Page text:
Thursday, January 19, 2023

What A Wonderful World!

It really is. And I’m sorry if I’ve given you an ear worm, but it is a most positive turn of phrase and song lyrics. I think we all could use a reminder of this these days, when so much focus is on negativity, and there is so much corruption in and disregard for our precious world: the humanity, animals, plants, and aquatic life that live upon this beautiful blue green globe.

Through my Rainbow Neighbourhood quilt pattern, I recently connected with a group of beautiful humans in North Carolina. So much about this story shines a light on the goodness that I believe outweighs the badness.
Betsy bought my house block pattern from my Etsy store last year. She sent me a photo of what she made which I showed you last month. 

I had started to let some people know that a pattern with several different star blocks on the side of each of several styles of houses in an entire neighbourhood was forthcoming. Many, one being Betsy, expressed interest. So when I published it, I went back through my messages and let those know that it had been published and was on sale that week. Betsy got back to me, saying that her church group of quilters all wanted to make this pattern as a group and would I consider giving them a discount since there would be multiple copies needed. Absolutely I gave them a discount! As I said once before, but it bears repeating, I was so grateful and impressed that they were being so honest and above board in understanding that purchasing one copy and making multiple copies for a group is wrong. Each quilter was going to purchase their own copy. That was the first big wow, there are good people moment. The second ‘wow’ was that they had chosen my design!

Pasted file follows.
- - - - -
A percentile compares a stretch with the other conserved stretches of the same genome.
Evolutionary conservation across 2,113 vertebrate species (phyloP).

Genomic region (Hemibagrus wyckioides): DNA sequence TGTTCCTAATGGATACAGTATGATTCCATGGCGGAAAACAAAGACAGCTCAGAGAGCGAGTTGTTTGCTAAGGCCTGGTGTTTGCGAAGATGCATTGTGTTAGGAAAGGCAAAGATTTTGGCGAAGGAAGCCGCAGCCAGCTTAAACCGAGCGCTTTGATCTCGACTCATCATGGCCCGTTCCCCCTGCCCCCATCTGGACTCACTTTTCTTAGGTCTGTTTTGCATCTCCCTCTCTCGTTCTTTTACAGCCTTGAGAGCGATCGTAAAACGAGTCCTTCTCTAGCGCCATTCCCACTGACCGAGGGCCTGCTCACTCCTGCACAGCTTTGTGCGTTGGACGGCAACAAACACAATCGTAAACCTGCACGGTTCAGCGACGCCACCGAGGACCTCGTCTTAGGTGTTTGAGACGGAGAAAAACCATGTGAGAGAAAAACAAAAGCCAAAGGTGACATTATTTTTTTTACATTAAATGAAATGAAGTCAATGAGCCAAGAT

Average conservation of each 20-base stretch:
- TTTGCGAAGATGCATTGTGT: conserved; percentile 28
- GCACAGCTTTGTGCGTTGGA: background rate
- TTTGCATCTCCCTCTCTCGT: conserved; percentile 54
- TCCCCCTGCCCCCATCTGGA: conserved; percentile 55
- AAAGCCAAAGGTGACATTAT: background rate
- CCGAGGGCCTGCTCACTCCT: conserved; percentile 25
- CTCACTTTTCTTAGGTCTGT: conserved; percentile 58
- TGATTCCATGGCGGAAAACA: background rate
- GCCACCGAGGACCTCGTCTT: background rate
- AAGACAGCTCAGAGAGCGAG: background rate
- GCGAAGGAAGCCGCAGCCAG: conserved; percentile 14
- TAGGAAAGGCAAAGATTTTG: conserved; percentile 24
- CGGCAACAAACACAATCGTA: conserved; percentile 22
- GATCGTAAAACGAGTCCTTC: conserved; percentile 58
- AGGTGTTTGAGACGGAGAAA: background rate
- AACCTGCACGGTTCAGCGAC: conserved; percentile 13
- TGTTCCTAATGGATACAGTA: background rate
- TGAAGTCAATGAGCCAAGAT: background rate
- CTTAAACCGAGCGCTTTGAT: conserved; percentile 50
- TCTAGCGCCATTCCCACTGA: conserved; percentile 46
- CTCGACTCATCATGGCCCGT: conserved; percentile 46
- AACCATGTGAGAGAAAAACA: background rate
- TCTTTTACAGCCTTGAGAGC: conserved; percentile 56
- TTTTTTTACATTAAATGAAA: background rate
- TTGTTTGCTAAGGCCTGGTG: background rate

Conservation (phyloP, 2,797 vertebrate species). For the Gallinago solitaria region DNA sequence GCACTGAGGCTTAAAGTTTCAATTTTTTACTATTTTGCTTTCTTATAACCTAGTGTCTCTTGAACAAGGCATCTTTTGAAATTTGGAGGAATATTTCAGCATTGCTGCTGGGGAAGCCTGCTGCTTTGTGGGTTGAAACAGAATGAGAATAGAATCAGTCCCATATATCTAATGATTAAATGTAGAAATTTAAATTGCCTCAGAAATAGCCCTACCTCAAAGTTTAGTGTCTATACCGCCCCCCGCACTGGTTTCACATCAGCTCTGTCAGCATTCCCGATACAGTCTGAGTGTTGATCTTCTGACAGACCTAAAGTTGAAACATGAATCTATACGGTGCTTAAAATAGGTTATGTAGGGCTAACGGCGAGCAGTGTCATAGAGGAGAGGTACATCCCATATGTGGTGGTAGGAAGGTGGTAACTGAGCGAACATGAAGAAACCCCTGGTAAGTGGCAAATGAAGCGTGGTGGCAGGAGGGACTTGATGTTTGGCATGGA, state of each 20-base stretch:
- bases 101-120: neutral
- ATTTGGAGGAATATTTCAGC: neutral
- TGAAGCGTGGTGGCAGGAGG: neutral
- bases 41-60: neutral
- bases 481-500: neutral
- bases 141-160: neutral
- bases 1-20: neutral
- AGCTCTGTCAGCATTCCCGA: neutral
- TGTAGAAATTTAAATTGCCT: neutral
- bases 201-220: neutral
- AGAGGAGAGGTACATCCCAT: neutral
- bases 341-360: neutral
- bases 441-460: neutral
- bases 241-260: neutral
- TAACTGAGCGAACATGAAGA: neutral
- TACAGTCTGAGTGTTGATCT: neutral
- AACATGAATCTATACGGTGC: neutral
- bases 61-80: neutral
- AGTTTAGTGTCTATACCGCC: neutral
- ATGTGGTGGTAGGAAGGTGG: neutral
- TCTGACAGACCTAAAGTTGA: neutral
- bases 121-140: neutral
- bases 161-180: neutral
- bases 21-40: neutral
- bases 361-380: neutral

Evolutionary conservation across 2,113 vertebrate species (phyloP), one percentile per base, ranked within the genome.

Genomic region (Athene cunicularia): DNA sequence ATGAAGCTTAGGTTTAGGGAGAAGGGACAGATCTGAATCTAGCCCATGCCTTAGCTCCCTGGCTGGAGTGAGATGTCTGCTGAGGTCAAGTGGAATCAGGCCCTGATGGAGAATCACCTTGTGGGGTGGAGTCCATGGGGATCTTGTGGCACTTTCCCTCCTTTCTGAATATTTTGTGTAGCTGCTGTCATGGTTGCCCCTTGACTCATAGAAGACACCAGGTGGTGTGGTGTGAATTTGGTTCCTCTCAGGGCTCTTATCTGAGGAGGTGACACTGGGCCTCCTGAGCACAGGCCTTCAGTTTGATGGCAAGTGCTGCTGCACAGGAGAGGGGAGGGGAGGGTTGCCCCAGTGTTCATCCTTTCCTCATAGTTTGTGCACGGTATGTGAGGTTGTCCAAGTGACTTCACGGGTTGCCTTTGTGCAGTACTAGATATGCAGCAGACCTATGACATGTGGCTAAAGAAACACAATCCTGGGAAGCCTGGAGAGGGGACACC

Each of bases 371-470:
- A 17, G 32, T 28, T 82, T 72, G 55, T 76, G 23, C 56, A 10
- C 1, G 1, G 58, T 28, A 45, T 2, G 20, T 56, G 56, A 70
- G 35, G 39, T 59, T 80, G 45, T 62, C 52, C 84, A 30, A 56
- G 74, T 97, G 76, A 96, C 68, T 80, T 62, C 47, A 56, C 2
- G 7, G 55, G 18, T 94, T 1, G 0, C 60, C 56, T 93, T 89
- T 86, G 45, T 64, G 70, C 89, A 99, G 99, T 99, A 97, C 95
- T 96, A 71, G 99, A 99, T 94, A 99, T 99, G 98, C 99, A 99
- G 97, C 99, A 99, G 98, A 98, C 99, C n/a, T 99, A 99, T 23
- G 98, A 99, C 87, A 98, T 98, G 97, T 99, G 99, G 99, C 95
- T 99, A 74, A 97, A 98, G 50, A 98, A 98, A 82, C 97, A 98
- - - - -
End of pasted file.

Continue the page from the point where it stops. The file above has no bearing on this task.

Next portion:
Betsy said she would get back to me after Christmas when they met up in January with numbers. Well, 12 quilters wanted to participate in this activity!

Betsy collected the money and I made her a listing for the pattern. To make things as simple and seamless as possible, I gave her my personal email address for her to give to the others. They would then email me and I could reply with a PDF copy of their pattern. This way it was only one email to copy as opposed to Betsy having to copy out 11 different emails to send to me where errors could easily happen.

So what exactly are they doing? Well, this is where it is just super cool. Each quilter has a box. They put their own fabric choices for the quilt in the box. Each month, using the fabrics in the box, the quilter makes a house with a different star block on the side of the house (and because the quilter sees what houses have already been ‘built’, there will be no doubles) using the fabrics in the box. The boxes get circulated until everyone has made a block for every person, at which point the boxes get returned to the original quilter. They then make their quilt however they choose to, with the blocks that they got in their box. They have a big reveal at the end to showcase all their completed quilts! Isn’t that just so much fun? This is the second block exchange they have done. 

So my little house block I sketched in my graph paper book six years ago, that I made throughout that year as my Rainbow Scrap Challenge, and also which has been made into two cushions,

Still need to sew little bows on top of the presents!

a wallhanging for an Island Batik challenge one year I was an ambassador,

finally made into a throw using the original RSC blocks,

and finally written up and published as a pattern,

now has 12 people in North Carolina using it as their quilt group’s block exchange! Ripples of happiness, a wonderful world, indeed.

I can't wait to see the twelve quilts that get created. The twin takes ten houses, the throw nine, and then there's the bench pillow and cushion designs also included within the pattern, so they'll have lots of ideas as to how to use up their 12 houses.